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## Sequences

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shankar.ashwin GMAT Destroyer!
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Sequences Mon Sep 26, 2011 11:30 am
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• Lap #[LAPCOUNT] ([LAPTIME])
A sequence consists of 24 non zero integers. If each term in the sequence after the second is the product of the previous two term, how many terms in the sequence are negative?

(A) The third term in the seq in positive
(B) The fourth term is negative

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Mon Sep 26, 2011 12:49 pm
shankar.ashwin wrote:
A sequence consists of 24 non zero integers. If each term in the sequence after the second is the product of the previous two term, how many terms in the sequence are negative?

(A) The third term in the seq in positive
(B) The fourth term is negative
Lets say the seq is : a1, a2, a1a2, a1.a2^2, a1^2.a2^3,...
If third term is positive then either a1 and a2 are both positive or negative. So we cannot decide anything about the signs of further terms.
A->Insufficient

If the fourth term is negative that doesnt tell us about the sign of a2 (a1 is definitely negative though). So again INSUFFICIENT.

If we combine both we deduce that both a1 and a2 are negative.(from first - we know that both have same sign and from second we know that a1 is negative).
So both are sufficient.

Is OA C.

Cheers
Ami/-

shankar.ashwin GMAT Destroyer!
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Mon Sep 26, 2011 12:56 pm
It's B Got it in Kaplan 800, supposed to be a tough DS.
Their explanation is kind of complicated, thought someone would come up with a easier way. Let me know if you want that soln, I can type it out.

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Mon Sep 26, 2011 1:02 pm
shankar.ashwin wrote:
It's B Got it in Kaplan 800, supposed to be a tough DS.
Their explanation is kind of complicated, thought someone would come up with a easier way. Let me know if you want that soln, I can type it out.
I still think it should be C. In fact if we take a groups of 3 terms then every third term would be positive and rest negative which will give us 16 negative terms and 8 positive terms .

Could you please post Kaplan reasoning ?

Cheers
Ami/-

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Mon Sep 26, 2011 1:09 pm
Answer is B. Fourth term can be negative only when first two terms are:

Case 1:Both negative
Case 2:First is -ve and second is +ve.

Lets expand case 1 scenario: (N=-ve, P=+)
N,N,P,N,N,P,N,N,P...You can see that there are two negatives for every three numbers. This means you will have a total of 16 negative numbers.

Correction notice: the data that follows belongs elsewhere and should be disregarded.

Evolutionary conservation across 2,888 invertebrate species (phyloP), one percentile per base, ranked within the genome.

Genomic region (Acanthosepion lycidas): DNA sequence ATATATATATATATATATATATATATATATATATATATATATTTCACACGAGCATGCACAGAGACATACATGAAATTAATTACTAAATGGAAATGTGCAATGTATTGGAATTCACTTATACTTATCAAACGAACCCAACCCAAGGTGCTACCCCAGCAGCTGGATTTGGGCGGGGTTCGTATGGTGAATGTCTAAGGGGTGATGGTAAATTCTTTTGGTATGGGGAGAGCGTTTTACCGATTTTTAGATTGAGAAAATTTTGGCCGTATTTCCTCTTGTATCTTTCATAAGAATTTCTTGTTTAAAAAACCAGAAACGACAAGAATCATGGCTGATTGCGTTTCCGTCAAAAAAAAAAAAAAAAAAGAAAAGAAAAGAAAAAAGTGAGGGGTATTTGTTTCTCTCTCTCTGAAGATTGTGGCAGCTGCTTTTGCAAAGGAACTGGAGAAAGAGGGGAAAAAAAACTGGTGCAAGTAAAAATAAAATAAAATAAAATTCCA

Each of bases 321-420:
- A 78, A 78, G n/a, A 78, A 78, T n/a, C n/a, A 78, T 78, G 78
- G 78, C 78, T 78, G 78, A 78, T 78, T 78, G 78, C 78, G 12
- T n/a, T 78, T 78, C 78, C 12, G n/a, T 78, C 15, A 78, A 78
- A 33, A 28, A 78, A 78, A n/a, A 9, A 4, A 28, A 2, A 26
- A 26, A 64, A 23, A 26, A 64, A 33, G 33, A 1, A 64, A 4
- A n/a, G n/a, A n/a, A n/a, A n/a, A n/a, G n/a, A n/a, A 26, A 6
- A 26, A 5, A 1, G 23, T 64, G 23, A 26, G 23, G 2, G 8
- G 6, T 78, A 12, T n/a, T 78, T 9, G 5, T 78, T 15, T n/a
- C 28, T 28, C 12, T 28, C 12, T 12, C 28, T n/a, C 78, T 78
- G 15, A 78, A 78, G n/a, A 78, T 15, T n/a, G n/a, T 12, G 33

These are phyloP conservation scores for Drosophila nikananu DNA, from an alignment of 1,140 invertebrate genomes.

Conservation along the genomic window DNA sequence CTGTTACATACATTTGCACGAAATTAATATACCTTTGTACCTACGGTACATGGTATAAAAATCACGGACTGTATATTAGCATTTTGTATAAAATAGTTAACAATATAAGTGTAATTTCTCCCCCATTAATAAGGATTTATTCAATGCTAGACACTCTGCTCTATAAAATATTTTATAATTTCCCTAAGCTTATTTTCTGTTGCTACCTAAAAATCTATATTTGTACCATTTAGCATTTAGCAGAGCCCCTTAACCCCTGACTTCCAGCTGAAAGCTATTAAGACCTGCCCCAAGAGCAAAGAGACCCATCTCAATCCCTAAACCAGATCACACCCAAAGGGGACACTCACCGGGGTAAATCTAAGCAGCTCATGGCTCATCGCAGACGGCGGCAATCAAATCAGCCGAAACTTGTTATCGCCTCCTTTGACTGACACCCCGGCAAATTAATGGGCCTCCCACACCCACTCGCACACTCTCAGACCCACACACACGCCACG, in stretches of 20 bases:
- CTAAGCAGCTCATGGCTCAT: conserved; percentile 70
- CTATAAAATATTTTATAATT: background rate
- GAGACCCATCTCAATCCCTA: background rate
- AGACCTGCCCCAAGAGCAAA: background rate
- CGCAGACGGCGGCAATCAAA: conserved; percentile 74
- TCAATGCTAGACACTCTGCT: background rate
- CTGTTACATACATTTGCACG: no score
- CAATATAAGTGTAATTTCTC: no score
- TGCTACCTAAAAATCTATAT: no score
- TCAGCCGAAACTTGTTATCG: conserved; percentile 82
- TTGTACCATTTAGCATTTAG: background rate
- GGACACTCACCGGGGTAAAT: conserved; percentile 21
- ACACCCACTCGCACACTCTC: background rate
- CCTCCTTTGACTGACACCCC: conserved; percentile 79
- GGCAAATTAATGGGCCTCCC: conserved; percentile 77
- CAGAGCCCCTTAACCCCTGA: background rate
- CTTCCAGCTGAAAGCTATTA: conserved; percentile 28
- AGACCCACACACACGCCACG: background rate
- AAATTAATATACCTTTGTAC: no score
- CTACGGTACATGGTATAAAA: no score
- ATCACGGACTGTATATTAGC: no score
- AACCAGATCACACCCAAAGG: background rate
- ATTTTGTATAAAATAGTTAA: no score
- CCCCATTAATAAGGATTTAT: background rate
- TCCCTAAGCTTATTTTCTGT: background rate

Now, for case 2 scenario:
N,P,N,N,P,N,N,P,N...You can notice again that there are two negatives for every three numbers. This means you will have a total of 16 negative numbers.

So, we can definitely say that there are 16 negative numbers when fourth number is negative.

Cheers.[/b]

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Mon Sep 26, 2011 1:24 pm
shankar.ashwin wrote:
A sequence consists of 24 non zero integers. If each term in the sequence after the second is the product of the previous two term, how many terms in the sequence are negative?

(A) The third term in the seq in positive
(B) The fourth term is negative
The signs of the first 2 terms determine the signs of all the terms that follow.
There are only 4 options:
A: positive, positive, positive, positive, positive, positive.
B: positive, negative, negative, positive, negative, negative...
C: negative, negative, positive, negative, negative, positive...
D: negative, positive, negative, negative, positive, negative...

Statement 1: The 3rd term is positive.
In options A and C the 3rd term is positive.
In A, there are 0 negative terms.
In C, out of every 3 terms, two are negative.
Insufficient.

Statement 2: The 4th term is negative.
In options C and D the 4th term is negative.
In both, out of every 3 terms, two are negative.
Thus, the total number of negative terms = (2/3)*24 = 16.
Sufficient.

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Wed Mar 14, 2012 11:07 pm
Yes correct there is only one case possible from the statement 2 that is being given...

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